When politics come to the dinner table

How to salvage your bonds with loved ones when you just can’t agree

Family and politics don’t always mix.
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Family dinners at my household have always been filled with vibrant conversation. Growing up, popular topics included what my brother and I learned at school, complaints about workdays, and drama surrounding social lives. But when I moved home this spring at the beginning of the pandemic and family dinners were reinstated, conversation topics had shifted to more mature subjects.

As it turns out, not everyone in my family sees eye to eye on political issues. It was uncomfortable to realize that I wasn’t living in the progressive household I’d always thought I was while growing up.

Soon, family dinners became a thing of the past after a few too many disagreements on sensitive subjects. My mother and I would reclusively eat our dinners in her bedroom while watching television.

Based on my personal experience, I can offer advice to those who are dealing with similar situations. Rather than going head-to-head with a loved one, here are some strategies to minimize the conflict.

Find an ally

There’s a fine line between avoiding conflict and being able to express ourselves. If you feel that you have to keep quiet to balance the tension at the dinner table, find someone who shares your political views. Whether this person is a part of your family, a friend, or someone you met online, it can be helpful to know that we have someone to talk to. It’s also important to make sure you’re expressing yourself to someone who can support you and feels comfortable doing so.

Find common ground

While it may sometimes seem necessary to avoid arguments, it may not be necessary to avoid the person you disagree with altogether. Instead of chatting with my family member about where we disagreed, I found a topic that was less sensitive and one we feel similarly about. It helped me keep the relationship intact and reduced the amount of conflict we had in the future.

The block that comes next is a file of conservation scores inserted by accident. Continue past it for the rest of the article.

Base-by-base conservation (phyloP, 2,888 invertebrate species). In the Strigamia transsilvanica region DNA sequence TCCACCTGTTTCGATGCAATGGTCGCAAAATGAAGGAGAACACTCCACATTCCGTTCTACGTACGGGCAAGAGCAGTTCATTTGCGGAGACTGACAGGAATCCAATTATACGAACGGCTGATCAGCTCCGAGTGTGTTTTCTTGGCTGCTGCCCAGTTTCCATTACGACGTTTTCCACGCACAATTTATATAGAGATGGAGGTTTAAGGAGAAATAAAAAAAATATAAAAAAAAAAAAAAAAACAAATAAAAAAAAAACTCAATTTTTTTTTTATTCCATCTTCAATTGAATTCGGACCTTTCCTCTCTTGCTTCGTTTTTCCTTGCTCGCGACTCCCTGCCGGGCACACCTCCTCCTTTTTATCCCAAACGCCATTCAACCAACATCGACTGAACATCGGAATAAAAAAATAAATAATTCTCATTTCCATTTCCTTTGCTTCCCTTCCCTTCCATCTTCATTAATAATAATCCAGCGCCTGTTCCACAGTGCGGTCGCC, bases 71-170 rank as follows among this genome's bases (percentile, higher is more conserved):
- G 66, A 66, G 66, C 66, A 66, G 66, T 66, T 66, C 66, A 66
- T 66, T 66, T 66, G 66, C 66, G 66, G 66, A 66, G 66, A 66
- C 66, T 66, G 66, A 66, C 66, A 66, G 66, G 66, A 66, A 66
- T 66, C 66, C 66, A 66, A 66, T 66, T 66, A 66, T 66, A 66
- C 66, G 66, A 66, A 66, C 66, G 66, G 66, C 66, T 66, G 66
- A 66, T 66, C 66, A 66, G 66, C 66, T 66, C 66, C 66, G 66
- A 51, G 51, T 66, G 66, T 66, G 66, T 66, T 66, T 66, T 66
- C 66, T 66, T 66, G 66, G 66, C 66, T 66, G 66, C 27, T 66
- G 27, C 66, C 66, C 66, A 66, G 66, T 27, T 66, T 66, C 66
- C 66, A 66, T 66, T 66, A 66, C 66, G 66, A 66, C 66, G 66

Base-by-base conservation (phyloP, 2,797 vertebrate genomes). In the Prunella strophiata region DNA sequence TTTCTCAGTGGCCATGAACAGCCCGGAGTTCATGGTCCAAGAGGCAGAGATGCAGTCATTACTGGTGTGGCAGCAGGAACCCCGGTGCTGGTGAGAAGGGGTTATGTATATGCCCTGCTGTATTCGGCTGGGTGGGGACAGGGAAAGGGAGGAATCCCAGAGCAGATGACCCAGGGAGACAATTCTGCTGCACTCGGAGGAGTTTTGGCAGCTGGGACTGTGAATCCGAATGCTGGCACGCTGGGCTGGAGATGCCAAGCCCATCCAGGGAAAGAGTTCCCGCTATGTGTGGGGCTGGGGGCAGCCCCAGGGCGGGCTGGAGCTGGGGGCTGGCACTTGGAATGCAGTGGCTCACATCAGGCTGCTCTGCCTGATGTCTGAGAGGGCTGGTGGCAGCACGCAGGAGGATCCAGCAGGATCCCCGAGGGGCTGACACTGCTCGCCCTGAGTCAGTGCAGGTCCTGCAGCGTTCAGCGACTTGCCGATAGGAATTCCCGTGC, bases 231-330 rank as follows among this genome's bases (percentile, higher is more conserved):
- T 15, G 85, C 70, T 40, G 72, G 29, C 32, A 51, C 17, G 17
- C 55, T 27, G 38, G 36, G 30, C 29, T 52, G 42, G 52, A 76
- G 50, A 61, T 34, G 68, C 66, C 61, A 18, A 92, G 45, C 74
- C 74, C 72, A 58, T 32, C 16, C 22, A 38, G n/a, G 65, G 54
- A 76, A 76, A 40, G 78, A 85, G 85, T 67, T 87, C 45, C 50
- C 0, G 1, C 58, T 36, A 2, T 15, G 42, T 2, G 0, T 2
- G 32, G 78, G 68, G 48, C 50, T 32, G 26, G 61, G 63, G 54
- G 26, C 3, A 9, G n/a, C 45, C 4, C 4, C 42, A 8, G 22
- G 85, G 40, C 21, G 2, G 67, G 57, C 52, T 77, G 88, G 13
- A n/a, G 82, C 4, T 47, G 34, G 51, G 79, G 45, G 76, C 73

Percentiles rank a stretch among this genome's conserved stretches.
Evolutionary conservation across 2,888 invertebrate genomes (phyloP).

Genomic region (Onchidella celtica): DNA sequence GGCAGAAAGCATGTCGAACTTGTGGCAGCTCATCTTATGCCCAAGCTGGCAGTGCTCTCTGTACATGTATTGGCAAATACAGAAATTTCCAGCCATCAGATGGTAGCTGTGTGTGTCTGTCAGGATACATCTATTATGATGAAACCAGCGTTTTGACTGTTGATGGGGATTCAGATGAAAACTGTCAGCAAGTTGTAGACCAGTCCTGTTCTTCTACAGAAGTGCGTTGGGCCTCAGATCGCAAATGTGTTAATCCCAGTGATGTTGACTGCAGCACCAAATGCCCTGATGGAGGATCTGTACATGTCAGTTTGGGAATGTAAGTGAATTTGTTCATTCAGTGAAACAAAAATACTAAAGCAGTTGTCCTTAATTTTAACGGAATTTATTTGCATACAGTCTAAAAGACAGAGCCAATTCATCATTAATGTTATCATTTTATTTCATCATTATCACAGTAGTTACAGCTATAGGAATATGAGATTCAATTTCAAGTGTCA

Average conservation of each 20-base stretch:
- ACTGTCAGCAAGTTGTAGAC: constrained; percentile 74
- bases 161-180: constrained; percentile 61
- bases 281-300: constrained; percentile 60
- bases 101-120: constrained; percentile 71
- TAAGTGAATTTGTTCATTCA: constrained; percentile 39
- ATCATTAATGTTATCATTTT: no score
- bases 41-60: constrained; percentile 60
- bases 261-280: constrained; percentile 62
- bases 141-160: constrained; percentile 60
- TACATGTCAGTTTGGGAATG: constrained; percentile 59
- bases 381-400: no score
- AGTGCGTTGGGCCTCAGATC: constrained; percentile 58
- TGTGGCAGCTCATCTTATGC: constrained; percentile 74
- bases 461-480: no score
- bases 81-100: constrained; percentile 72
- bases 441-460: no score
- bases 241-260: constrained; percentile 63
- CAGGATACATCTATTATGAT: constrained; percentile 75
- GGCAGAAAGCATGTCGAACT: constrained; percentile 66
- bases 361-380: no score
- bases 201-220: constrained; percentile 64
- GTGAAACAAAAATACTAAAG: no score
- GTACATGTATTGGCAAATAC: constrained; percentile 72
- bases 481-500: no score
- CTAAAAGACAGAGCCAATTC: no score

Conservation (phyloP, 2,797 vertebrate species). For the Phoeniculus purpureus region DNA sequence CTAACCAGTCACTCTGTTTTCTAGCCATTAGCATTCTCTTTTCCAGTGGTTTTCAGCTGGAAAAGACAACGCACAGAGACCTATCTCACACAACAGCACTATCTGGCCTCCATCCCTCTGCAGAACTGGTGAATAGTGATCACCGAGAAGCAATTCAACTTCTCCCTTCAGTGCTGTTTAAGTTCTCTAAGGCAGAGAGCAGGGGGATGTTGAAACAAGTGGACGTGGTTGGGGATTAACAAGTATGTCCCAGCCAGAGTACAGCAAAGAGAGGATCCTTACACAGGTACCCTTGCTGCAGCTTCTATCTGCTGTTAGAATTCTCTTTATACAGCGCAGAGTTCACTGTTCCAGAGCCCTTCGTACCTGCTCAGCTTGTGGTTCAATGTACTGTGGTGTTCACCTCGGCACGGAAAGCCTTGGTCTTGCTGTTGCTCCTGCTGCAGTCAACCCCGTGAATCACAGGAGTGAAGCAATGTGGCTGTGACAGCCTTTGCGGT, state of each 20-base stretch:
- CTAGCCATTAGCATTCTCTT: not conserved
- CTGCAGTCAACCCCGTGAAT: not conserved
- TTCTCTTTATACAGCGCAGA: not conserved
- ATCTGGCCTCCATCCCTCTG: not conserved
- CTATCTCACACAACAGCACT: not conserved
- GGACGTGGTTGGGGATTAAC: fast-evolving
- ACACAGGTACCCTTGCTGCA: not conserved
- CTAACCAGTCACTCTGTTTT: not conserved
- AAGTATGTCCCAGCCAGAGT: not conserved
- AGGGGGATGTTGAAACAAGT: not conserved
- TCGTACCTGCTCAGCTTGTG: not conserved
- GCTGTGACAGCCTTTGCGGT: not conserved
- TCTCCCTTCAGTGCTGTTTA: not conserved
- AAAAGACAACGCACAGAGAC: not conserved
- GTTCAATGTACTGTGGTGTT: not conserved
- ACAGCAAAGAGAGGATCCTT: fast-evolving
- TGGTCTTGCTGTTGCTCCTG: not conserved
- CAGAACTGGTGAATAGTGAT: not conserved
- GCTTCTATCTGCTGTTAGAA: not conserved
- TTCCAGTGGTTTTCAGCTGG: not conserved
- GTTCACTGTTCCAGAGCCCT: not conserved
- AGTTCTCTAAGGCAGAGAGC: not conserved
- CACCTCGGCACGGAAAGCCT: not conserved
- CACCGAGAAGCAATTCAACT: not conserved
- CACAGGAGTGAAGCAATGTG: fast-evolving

Take the high road

It took every ounce of my being to keep quiet during some of my family’s conflicts, but it was ultimately much more beneficial to me and my mental wellbeing. Sometimes I had to remove myself from the conversation completely when I felt like my family member was trying to convince me their opinions were fact. Even when I was presenting solid evidence in a calm and respectful manner, I knew I wasn’t going to sway their views.

There’s not always a perfect resolution for conflict. By putting my wellbeing at the forefront of my priorities, I made the decision to keep my opinions to myself for the sake of a relationship.

Have a goal

Sometimes an argument is unavoidable—particularly for topics that are important and irrefutable—in which case I would recommend remaining calm and keeping a focused goal. Are you trying to be understood, or are you trying to change someone’s mind? Whatever you decide, it’s important to think about the possible outcomes. You may have to choose what matters more to you: the relationship or your point of view.

When conflicts broke out at the dinner table, I had to be aware of the reality of the situation. My family member refused to acknowledge my perspectives, regardless of how much evidence I presented to them. I had to come to terms with our disagreements and focus on the things we had in common instead to preserve our relationship, which was my goal.

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